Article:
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Assessing Maryland's Longshot Push for an ACC Title

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Maryland has slowly but surely separated themselves from the ACC pack, jockeying for position with just Duke and Virginia Tech in the top tier. But no one plays for second or third place - you play, to paraphrase Herman Edwards, to win the league. But what exactly is the probability that they pull the unlikely and win the ACC? I got intrigued and starting punching numbers.

The result? Not great. For reference, here's the ACC standings to this point, including Duke's recent win over Virginia Tech:


Atlantic Coast Conference Standings

(updated 2.21.2010 at 2:26 AM EST)


As you can see, Maryland's in a bit of a tight spot, but they're the only legitimate challenge for Duke's ACC reign. For the record, the remaining ACC schedules for the team are below

Maryland Duke
2-24 - Clemson
2-27 - @ Virginia Tech 2-28 - @ Virginia
3-3 - Duke 3-3 - @ Maryland
3-6 - @ Virginia 3-6 - UNC

Duke only has three more games, although they do have an out-of-conference matchup with Tulsa. Maryland has four games, two of which will be played in Virginia.

Maryland has two possibilities to finish #1 in the ACC: having a better record than Duke straight up or tying Duke and winning the tiebreaker (duh). For option one, let's just assume that they need to beat Duke to make that happen (techincally they don't, but then it gets really confusing for probabilty and would be pretty negligible statistically). Assuming that happens, Maryland would also need to win out, and the Blue Devils would have to fall in at least one other ACC game.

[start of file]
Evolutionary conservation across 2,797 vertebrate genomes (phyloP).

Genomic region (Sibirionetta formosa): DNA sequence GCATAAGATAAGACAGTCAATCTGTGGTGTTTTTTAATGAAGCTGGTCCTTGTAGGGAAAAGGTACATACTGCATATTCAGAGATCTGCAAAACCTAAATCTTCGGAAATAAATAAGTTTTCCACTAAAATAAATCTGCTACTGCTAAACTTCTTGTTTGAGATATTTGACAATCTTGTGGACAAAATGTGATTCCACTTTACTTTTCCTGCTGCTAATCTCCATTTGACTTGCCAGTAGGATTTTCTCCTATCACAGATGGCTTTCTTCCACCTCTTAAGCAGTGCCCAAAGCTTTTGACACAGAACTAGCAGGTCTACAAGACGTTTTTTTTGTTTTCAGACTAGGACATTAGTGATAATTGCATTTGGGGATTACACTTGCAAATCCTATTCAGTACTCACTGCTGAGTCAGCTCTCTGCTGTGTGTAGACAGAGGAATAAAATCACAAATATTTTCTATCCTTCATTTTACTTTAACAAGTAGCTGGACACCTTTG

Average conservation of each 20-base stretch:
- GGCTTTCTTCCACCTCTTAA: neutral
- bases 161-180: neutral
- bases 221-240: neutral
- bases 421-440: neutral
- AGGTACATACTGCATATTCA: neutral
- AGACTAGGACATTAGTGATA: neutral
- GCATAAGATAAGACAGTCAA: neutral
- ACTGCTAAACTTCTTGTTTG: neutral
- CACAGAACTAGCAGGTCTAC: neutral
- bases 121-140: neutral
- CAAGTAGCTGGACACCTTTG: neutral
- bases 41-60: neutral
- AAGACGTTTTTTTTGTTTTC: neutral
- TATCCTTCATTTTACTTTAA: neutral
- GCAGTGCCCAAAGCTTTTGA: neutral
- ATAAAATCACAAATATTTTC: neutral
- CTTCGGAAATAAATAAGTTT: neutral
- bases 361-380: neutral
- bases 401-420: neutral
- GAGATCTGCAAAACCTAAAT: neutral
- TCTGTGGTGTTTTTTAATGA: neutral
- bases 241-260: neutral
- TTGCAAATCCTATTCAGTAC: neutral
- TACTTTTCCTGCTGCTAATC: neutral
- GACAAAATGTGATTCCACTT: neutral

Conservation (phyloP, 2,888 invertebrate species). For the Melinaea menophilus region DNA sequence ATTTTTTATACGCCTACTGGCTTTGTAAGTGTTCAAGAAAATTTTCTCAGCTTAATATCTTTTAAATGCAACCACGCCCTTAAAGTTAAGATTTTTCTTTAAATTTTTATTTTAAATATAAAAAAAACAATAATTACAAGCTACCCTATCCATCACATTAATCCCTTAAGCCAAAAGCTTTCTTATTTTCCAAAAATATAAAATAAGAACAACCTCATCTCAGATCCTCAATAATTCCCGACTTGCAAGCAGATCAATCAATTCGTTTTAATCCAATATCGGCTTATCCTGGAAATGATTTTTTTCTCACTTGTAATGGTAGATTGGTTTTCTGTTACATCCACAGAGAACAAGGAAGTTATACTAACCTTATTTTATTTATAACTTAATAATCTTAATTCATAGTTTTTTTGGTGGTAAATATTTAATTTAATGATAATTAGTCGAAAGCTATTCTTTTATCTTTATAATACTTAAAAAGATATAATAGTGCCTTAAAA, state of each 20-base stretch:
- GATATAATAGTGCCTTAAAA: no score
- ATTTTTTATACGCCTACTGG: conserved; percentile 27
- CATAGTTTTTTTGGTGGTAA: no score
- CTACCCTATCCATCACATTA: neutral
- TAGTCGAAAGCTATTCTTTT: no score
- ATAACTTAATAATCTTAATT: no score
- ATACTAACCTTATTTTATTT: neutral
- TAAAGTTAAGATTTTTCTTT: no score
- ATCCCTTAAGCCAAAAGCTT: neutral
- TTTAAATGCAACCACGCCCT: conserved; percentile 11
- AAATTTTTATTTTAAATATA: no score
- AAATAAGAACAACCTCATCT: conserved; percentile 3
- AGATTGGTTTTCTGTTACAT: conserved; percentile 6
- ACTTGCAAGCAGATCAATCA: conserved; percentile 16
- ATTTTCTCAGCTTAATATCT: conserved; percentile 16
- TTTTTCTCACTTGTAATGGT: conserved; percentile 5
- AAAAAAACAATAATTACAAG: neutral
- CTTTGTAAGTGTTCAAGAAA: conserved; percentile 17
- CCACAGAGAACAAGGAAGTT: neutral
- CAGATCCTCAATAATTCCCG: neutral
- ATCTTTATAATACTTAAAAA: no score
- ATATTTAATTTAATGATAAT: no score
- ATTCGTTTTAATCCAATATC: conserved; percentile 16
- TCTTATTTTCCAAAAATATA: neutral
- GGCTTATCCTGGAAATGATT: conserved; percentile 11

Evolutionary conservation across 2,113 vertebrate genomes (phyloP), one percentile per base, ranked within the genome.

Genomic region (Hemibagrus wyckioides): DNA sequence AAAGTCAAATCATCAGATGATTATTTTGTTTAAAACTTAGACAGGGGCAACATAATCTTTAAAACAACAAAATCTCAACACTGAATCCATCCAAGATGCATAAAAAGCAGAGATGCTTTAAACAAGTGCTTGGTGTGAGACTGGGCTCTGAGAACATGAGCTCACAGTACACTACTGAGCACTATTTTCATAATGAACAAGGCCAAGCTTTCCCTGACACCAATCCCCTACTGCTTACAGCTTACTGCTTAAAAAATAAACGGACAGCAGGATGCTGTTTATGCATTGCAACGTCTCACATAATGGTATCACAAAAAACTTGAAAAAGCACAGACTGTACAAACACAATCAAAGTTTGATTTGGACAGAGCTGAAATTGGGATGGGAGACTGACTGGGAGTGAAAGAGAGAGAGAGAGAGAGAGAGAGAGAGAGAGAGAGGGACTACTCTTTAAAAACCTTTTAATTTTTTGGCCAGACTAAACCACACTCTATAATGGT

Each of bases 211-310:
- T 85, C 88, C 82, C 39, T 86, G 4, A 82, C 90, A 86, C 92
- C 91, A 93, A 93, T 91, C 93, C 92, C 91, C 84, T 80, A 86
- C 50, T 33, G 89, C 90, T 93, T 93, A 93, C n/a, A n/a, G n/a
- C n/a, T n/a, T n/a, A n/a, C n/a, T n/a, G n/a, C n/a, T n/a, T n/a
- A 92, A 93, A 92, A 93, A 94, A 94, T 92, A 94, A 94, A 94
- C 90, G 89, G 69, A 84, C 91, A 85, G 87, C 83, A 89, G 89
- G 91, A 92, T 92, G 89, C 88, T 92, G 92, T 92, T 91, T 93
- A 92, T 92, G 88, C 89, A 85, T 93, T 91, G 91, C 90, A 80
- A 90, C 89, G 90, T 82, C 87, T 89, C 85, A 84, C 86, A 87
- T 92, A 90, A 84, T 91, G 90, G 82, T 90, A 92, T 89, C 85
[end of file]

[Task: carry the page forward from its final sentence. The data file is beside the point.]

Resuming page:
Using the KenPom predictor for percentages - far from entirely accurate, but hey, it's what we got - the probability that Duke would lose at least one of their remaining two non-Maryland games is about 18%. Ok, not likely but not impossible. The probability that Maryland would win out, including the Duke game, is a less likely 9.6%.

Combined, that means there's - statistically speaking - a 1.73% of this actually occuring. So...you're saying there's a chance? Well, there's a better shot than option #2, believe it or not.

The only way that Maryland would tie Duke and win the tiebreaker would be to have a better record than Duke for the #2 ACC team. If those are the same, which they would likely be, it would go on until there was a difference in record, meaning Georgia Tech (whom Duke lost to) would need to finish above Clemson and Wake Forest in the standings. I'll be nice and only look at finishing above of Wake Forest, since they're higher up right now anyway.

For this one, Wake Forest would have to lose out, Georgia Tech would have to win out, and Maryland would still need to win out. The probability of all of those things happening, according to KenPom, is a measly - prepare for this - .137%. Not 1.37, not 13.7 - .137%. And no, I didn't forget to multiply.

Yikes.

So that means that the probability that either one of those would happen, thus giving Maryland the regular season crown, is 1.89%. And that's optimistic, because we're just giving Clemson a poor finish.

And yet, it still seems oddly possible. Sure, Duke would beat UNC 95% of the time if it was played in a bubble, but stats don't take a rivalry into account. The second one probably can't happen, but it only takes one game for Duke to lose. And that's a good thing, considering they only have two more.

I guess, then, Maryland should be happy the game isn't played on paper.